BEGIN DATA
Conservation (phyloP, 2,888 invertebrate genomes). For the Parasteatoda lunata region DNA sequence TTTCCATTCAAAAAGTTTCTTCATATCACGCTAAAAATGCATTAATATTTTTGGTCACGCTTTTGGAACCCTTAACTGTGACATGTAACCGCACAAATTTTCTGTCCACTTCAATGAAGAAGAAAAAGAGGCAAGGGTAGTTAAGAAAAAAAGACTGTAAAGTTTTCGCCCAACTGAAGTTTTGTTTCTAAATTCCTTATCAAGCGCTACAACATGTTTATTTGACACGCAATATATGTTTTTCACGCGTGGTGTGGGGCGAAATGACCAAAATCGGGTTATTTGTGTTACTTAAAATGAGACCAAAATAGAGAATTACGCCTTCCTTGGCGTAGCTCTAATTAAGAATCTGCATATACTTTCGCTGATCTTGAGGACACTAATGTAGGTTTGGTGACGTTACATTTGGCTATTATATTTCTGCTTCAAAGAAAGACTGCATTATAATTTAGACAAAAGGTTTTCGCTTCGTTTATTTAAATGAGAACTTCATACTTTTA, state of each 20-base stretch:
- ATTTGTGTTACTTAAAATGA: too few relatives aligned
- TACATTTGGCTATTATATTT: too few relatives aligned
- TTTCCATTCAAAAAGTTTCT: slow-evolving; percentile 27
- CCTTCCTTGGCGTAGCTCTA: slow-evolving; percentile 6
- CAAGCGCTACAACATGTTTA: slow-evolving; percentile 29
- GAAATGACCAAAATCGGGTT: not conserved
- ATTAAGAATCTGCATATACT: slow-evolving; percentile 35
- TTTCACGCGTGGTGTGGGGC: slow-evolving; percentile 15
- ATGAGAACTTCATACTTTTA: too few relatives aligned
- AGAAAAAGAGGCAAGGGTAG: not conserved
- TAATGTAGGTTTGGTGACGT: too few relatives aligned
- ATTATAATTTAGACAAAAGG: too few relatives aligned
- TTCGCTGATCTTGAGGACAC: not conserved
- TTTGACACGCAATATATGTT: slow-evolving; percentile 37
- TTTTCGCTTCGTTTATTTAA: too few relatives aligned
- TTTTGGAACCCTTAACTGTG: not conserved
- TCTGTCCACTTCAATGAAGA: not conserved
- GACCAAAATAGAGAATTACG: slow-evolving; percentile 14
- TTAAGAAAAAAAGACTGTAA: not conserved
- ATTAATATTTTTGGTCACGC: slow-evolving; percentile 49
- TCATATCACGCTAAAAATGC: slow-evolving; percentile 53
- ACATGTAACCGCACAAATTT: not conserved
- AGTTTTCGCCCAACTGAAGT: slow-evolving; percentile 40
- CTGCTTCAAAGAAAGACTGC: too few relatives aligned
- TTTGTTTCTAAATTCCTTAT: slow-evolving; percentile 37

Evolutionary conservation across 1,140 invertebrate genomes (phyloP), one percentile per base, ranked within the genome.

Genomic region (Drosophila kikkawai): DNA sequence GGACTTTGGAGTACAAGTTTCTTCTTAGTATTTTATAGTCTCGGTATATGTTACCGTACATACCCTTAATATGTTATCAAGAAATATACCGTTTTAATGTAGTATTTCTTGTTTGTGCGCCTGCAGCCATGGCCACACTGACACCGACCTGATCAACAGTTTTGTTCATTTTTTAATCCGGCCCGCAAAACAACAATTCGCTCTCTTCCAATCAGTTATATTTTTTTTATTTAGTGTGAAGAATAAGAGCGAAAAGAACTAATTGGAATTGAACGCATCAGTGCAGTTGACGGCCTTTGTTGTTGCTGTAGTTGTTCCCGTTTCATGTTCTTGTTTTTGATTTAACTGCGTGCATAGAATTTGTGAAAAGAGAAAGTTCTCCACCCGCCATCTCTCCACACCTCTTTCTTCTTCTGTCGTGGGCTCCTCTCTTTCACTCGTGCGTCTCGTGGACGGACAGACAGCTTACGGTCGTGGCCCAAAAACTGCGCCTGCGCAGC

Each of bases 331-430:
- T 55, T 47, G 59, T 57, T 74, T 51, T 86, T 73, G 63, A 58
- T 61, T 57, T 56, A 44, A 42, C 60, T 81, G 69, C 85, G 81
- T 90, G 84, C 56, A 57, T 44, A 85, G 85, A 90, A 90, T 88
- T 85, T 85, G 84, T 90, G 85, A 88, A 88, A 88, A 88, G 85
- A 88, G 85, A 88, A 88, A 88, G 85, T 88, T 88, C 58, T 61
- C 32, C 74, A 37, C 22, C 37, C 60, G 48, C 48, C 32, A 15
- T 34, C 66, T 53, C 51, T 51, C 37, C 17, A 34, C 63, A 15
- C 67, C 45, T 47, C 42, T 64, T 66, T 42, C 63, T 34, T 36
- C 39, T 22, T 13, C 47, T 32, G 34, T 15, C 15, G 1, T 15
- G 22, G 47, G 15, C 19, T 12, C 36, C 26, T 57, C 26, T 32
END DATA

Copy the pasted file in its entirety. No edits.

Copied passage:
Conservation (phyloP, 2,888 invertebrate genomes). For the Parasteatoda lunata region DNA sequence TTTCCATTCAAAAAGTTTCTTCATATCACGCTAAAAATGCATTAATATTTTTGGTCACGCTTTTGGAACCCTTAACTGTGACATGTAACCGCACAAATTTTCTGTCCACTTCAATGAAGAAGAAAAAGAGGCAAGGGTAGTTAAGAAAAAAAGACTGTAAAGTTTTCGCCCAACTGAAGTTTTGTTTCTAAATTCCTTATCAAGCGCTACAACATGTTTATTTGACACGCAATATATGTTTTTCACGCGTGGTGTGGGGCGAAATGACCAAAATCGGGTTATTTGTGTTACTTAAAATGAGACCAAAATAGAGAATTACGCCTTCCTTGGCGTAGCTCTAATTAAGAATCTGCATATACTTTCGCTGATCTTGAGGACACTAATGTAGGTTTGGTGACGTTACATTTGGCTATTATATTTCTGCTTCAAAGAAAGACTGCATTATAATTTAGACAAAAGGTTTTCGCTTCGTTTATTTAAATGAGAACTTCATACTTTTA, state of each 20-base stretch:
- ATTTGTGTTACTTAAAATGA: too few relatives aligned
- TACATTTGGCTATTATATTT: too few relatives aligned
- TTTCCATTCAAAAAGTTTCT: slow-evolving; percentile 27
- CCTTCCTTGGCGTAGCTCTA: slow-evolving; percentile 6
- CAAGCGCTACAACATGTTTA: slow-evolving; percentile 29
- GAAATGACCAAAATCGGGTT: not conserved
- ATTAAGAATCTGCATATACT: slow-evolving; percentile 35
- TTTCACGCGTGGTGTGGGGC: slow-evolving; percentile 15
- ATGAGAACTTCATACTTTTA: too few relatives aligned
- AGAAAAAGAGGCAAGGGTAG: not conserved
- TAATGTAGGTTTGGTGACGT: too few relatives aligned
- ATTATAATTTAGACAAAAGG: too few relatives aligned
- TTCGCTGATCTTGAGGACAC: not conserved
- TTTGACACGCAATATATGTT: slow-evolving; percentile 37
- TTTTCGCTTCGTTTATTTAA: too few relatives aligned
- TTTTGGAACCCTTAACTGTG: not conserved
- TCTGTCCACTTCAATGAAGA: not conserved
- GACCAAAATAGAGAATTACG: slow-evolving; percentile 14
- TTAAGAAAAAAAGACTGTAA: not conserved
- ATTAATATTTTTGGTCACGC: slow-evolving; percentile 49
- TCATATCACGCTAAAAATGC: slow-evolving; percentile 53
- ACATGTAACCGCACAAATTT: not conserved
- AGTTTTCGCCCAACTGAAGT: slow-evolving; percentile 40
- CTGCTTCAAAGAAAGACTGC: too few relatives aligned
- TTTGTTTCTAAATTCCTTAT: slow-evolving; percentile 37

Evolutionary conservation across 1,140 invertebrate genomes (phyloP), one percentile per base, ranked within the genome.

Genomic region (Drosophila kikkawai): DNA sequence GGACTTTGGAGTACAAGTTTCTTCTTAGTATTTTATAGTCTCGGTATATGTTACCGTACATACCCTTAATATGTTATCAAGAAATATACCGTTTTAATGTAGTATTTCTTGTTTGTGCGCCTGCAGCCATGGCCACACTGACACCGACCTGATCAACAGTTTTGTTCATTTTTTAATCCGGCCCGCAAAACAACAATTCGCTCTCTTCCAATCAGTTATATTTTTTTTATTTAGTGTGAAGAATAAGAGCGAAAAGAACTAATTGGAATTGAACGCATCAGTGCAGTTGACGGCCTTTGTTGTTGCTGTAGTTGTTCCCGTTTCATGTTCTTGTTTTTGATTTAACTGCGTGCATAGAATTTGTGAAAAGAGAAAGTTCTCCACCCGCCATCTCTCCACACCTCTTTCTTCTTCTGTCGTGGGCTCCTCTCTTTCACTCGTGCGTCTCGTGGACGGACAGACAGCTTACGGTCGTGGCCCAAAAACTGCGCCTGCGCAGC

Each of bases 331-430:
- T 55, T 47, G 59, T 57, T 74, T 51, T 86, T 73, G 63, A 58
- T 61, T 57, T 56, A 44, A 42, C 60, T 81, G 69, C 85, G 81
- T 90, G 84, C 56, A 57, T 44, A 85, G 85, A 90, A 90, T 88
- T 85, T 85, G 84, T 90, G 85, A 88, A 88, A 88, A 88, G 85
- A 88, G 85, A 88, A 88, A 88, G 85, T 88, T 88, C 58, T 61
- C 32, C 74, A 37, C 22, C 37, C 60, G 48, C 48, C 32, A 15
- T 34, C 66, T 53, C 51, T 51, C 37, C 17, A 34, C 63, A 15
- C 67, C 45, T 47, C 42, T 64, T 66, T 42, C 63, T 34, T 36
- C 39, T 22, T 13, C 47, T 32, G 34, T 15, C 15, G 1, T 15
- G 22, G 47, G 15, C 19, T 12, C 36, C 26, T 57, C 26, T 32